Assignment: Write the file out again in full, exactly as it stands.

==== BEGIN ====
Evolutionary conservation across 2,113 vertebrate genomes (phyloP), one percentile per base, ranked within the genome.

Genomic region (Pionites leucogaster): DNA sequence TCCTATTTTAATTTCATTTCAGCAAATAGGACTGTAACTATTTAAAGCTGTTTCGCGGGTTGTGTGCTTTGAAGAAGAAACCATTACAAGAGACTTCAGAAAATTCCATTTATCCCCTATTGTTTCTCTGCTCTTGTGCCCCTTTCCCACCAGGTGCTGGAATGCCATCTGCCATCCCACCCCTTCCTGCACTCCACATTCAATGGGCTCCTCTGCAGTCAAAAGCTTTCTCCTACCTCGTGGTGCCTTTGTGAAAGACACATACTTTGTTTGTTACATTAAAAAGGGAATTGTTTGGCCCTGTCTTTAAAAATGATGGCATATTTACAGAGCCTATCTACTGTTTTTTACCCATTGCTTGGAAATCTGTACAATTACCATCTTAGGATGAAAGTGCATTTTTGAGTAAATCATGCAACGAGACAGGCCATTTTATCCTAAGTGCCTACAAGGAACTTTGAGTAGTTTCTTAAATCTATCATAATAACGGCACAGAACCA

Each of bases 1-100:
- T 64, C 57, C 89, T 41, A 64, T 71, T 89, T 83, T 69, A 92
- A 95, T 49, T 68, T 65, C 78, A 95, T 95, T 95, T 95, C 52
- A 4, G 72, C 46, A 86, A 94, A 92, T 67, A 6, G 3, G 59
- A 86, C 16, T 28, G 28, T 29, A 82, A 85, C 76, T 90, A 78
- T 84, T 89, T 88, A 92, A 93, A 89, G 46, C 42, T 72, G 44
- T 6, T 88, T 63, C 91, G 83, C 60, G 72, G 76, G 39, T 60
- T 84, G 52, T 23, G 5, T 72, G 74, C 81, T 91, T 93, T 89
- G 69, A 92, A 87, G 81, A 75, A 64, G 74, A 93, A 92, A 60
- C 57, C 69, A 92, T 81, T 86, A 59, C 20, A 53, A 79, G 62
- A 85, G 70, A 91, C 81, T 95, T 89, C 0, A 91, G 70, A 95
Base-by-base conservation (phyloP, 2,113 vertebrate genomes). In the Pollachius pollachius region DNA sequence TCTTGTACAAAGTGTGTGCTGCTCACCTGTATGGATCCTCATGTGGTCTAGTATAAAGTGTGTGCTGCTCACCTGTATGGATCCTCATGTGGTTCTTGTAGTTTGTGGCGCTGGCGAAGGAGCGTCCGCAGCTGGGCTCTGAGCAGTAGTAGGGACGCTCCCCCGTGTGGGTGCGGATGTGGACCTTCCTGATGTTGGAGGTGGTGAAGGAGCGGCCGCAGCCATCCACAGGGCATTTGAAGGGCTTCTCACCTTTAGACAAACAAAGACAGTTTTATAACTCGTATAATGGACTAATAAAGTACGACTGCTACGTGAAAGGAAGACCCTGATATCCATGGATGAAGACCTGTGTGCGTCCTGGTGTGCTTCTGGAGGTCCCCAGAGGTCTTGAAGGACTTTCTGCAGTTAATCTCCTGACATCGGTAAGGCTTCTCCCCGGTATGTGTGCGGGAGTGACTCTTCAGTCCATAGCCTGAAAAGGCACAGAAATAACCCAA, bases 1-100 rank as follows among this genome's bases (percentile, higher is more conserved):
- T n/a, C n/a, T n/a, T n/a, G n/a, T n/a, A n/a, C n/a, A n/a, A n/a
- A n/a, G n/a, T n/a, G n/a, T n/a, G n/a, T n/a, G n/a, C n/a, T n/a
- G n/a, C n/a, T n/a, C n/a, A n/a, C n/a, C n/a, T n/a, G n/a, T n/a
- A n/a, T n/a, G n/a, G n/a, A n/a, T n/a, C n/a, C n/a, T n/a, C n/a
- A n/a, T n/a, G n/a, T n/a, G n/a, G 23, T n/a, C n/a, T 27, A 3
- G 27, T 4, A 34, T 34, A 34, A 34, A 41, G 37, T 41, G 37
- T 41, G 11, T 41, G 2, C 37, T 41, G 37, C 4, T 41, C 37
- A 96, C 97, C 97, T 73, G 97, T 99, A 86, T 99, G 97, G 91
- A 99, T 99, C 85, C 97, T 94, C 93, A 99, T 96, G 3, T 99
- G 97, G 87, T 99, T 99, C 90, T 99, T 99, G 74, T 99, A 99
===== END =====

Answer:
Evolutionary conservation across 2,113 vertebrate genomes (phyloP), one percentile per base, ranked within the genome.

Genomic region (Pionites leucogaster): DNA sequence TCCTATTTTAATTTCATTTCAGCAAATAGGACTGTAACTATTTAAAGCTGTTTCGCGGGTTGTGTGCTTTGAAGAAGAAACCATTACAAGAGACTTCAGAAAATTCCATTTATCCCCTATTGTTTCTCTGCTCTTGTGCCCCTTTCCCACCAGGTGCTGGAATGCCATCTGCCATCCCACCCCTTCCTGCACTCCACATTCAATGGGCTCCTCTGCAGTCAAAAGCTTTCTCCTACCTCGTGGTGCCTTTGTGAAAGACACATACTTTGTTTGTTACATTAAAAAGGGAATTGTTTGGCCCTGTCTTTAAAAATGATGGCATATTTACAGAGCCTATCTACTGTTTTTTACCCATTGCTTGGAAATCTGTACAATTACCATCTTAGGATGAAAGTGCATTTTTGAGTAAATCATGCAACGAGACAGGCCATTTTATCCTAAGTGCCTACAAGGAACTTTGAGTAGTTTCTTAAATCTATCATAATAACGGCACAGAACCA

Each of bases 1-100:
- T 64, C 57, C 89, T 41, A 64, T 71, T 89, T 83, T 69, A 92
- A 95, T 49, T 68, T 65, C 78, A 95, T 95, T 95, T 95, C 52
- A 4, G 72, C 46, A 86, A 94, A 92, T 67, A 6, G 3, G 59
- A 86, C 16, T 28, G 28, T 29, A 82, A 85, C 76, T 90, A 78
- T 84, T 89, T 88, A 92, A 93, A 89, G 46, C 42, T 72, G 44
- T 6, T 88, T 63, C 91, G 83, C 60, G 72, G 76, G 39, T 60
- T 84, G 52, T 23, G 5, T 72, G 74, C 81, T 91, T 93, T 89
- G 69, A 92, A 87, G 81, A 75, A 64, G 74, A 93, A 92, A 60
- C 57, C 69, A 92, T 81, T 86, A 59, C 20, A 53, A 79, G 62
- A 85, G 70, A 91, C 81, T 95, T 89, C 0, A 91, G 70, A 95
Base-by-base conservation (phyloP, 2,113 vertebrate genomes). In the Pollachius pollachius region DNA sequence TCTTGTACAAAGTGTGTGCTGCTCACCTGTATGGATCCTCATGTGGTCTAGTATAAAGTGTGTGCTGCTCACCTGTATGGATCCTCATGTGGTTCTTGTAGTTTGTGGCGCTGGCGAAGGAGCGTCCGCAGCTGGGCTCTGAGCAGTAGTAGGGACGCTCCCCCGTGTGGGTGCGGATGTGGACCTTCCTGATGTTGGAGGTGGTGAAGGAGCGGCCGCAGCCATCCACAGGGCATTTGAAGGGCTTCTCACCTTTAGACAAACAAAGACAGTTTTATAACTCGTATAATGGACTAATAAAGTACGACTGCTACGTGAAAGGAAGACCCTGATATCCATGGATGAAGACCTGTGTGCGTCCTGGTGTGCTTCTGGAGGTCCCCAGAGGTCTTGAAGGACTTTCTGCAGTTAATCTCCTGACATCGGTAAGGCTTCTCCCCGGTATGTGTGCGGGAGTGACTCTTCAGTCCATAGCCTGAAAAGGCACAGAAATAACCCAA, bases 1-100 rank as follows among this genome's bases (percentile, higher is more conserved):
- T n/a, C n/a, T n/a, T n/a, G n/a, T n/a, A n/a, C n/a, A n/a, A n/a
- A n/a, G n/a, T n/a, G n/a, T n/a, G n/a, T n/a, G n/a, C n/a, T n/a
- G n/a, C n/a, T n/a, C n/a, A n/a, C n/a, C n/a, T n/a, G n/a, T n/a
- A n/a, T n/a, G n/a, G n/a, A n/a, T n/a, C n/a, C n/a, T n/a, C n/a
- A n/a, T n/a, G n/a, T n/a, G n/a, G 23, T n/a, C n/a, T 27, A 3
- G 27, T 4, A 34, T 34, A 34, A 34, A 41, G 37, T 41, G 37
- T 41, G 11, T 41, G 2, C 37, T 41, G 37, C 4, T 41, C 37
- A 96, C 97, C 97, T 73, G 97, T 99, A 86, T 99, G 97, G 91
- A 99, T 99, C 85, C 97, T 94, C 93, A 99, T 96, G 3, T 99
- G 97, G 87, T 99, T 99, C 90, T 99, T 99, G 74, T 99, A 99